Author: Allan C. Hutchinson

Publisher: Cambridge University Press

ISBN: 1107123860

Category: Law

Page: 256

View: 6111

This book examines how the common law works through profiles of eight great cases.
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Author: Allan C. Hutchinson

Publisher: Cambridge University Press

ISBN: 1316720985

Category: Law

Page: N.A

View: 5600

Toward an Informal Account of Legal Interpretation offers a viable account of law, judicial decision-making, and legal interpretation that is as fresh as it is familiar. The author expertly challenges the dominant mode of formalist theorizing and proposes an explanatory account of legal interpretation that can profitably be understood as an 'informal' intervention. Such an informal approach has no truck with either the claims of the formalists (i.e., that law is something separate from ideology) or those of the anti-formalists (i.e., that law is nothing other than ideological posturing). Hutchinson insists that, when understood properly, legal interpretation is an applied exercise in law-and-ideology; it is both constrained and unconstrained in equal measure. In developing this informalist account through a sustained application of the 'no vehicles in the park' rule, this book is wide-ranging in theoretical scope and substance, but also accessible and practical in style.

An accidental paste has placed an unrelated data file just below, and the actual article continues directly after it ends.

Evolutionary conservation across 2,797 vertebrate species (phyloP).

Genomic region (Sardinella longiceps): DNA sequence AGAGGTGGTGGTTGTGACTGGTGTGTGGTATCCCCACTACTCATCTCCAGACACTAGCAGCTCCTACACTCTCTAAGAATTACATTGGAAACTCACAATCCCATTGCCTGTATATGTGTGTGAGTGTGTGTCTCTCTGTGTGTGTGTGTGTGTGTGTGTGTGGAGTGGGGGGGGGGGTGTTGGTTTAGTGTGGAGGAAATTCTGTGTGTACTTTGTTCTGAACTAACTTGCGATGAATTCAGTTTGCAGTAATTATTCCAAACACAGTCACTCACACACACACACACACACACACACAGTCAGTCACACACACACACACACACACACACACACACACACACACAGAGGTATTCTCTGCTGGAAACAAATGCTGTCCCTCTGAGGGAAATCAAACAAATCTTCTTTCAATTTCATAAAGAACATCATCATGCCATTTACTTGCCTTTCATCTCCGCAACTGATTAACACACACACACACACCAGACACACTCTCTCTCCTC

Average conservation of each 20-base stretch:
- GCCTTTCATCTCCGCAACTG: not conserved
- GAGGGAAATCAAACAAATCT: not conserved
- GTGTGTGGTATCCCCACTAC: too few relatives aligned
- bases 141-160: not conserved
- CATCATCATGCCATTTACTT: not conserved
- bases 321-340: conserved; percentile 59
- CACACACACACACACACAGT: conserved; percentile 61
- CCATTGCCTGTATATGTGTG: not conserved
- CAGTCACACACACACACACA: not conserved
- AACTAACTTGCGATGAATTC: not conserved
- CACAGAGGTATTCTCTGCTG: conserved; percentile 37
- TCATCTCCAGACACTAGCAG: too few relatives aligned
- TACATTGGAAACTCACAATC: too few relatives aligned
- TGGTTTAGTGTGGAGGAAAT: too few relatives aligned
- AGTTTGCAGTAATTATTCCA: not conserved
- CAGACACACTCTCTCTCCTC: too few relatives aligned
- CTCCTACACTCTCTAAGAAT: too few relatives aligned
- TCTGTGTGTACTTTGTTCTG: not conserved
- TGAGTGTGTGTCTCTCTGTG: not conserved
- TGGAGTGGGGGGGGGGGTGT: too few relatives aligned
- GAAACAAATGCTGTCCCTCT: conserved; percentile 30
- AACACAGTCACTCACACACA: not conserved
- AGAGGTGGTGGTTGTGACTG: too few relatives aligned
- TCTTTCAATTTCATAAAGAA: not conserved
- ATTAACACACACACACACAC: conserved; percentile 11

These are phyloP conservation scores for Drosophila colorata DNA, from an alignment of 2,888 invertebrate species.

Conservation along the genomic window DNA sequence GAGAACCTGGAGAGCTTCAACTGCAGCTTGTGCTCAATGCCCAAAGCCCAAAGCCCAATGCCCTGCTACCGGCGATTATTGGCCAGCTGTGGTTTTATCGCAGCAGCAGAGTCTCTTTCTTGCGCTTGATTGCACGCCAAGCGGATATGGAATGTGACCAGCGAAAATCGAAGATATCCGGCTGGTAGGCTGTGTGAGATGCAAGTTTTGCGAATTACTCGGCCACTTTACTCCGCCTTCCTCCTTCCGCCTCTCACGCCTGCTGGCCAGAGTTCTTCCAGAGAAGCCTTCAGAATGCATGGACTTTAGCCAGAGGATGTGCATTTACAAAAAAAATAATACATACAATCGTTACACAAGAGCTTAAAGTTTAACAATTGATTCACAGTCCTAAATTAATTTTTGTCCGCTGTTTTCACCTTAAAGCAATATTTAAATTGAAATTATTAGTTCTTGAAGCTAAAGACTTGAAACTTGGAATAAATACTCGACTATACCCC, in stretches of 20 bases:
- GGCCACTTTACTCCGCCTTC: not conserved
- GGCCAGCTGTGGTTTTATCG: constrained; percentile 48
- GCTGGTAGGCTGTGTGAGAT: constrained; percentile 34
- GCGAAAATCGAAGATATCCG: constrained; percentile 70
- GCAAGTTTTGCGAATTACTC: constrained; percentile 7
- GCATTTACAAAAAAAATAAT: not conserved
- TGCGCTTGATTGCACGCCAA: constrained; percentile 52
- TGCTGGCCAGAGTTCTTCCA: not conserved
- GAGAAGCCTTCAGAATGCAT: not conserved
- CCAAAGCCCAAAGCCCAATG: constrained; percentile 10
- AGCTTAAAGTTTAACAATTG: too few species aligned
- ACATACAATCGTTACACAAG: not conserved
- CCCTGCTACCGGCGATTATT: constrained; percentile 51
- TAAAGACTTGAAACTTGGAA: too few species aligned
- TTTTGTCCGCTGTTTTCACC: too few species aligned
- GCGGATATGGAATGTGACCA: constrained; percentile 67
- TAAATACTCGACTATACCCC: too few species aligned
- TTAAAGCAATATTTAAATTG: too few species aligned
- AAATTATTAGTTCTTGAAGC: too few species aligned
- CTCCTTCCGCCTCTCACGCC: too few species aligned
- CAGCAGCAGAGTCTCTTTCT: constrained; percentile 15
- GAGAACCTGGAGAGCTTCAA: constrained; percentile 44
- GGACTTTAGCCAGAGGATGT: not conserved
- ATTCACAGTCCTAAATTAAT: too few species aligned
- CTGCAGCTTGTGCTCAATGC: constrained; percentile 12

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Great Legal Cases and How they Shaped the World

Author: Allan C. Hutchinson

Publisher: Cambridge University Press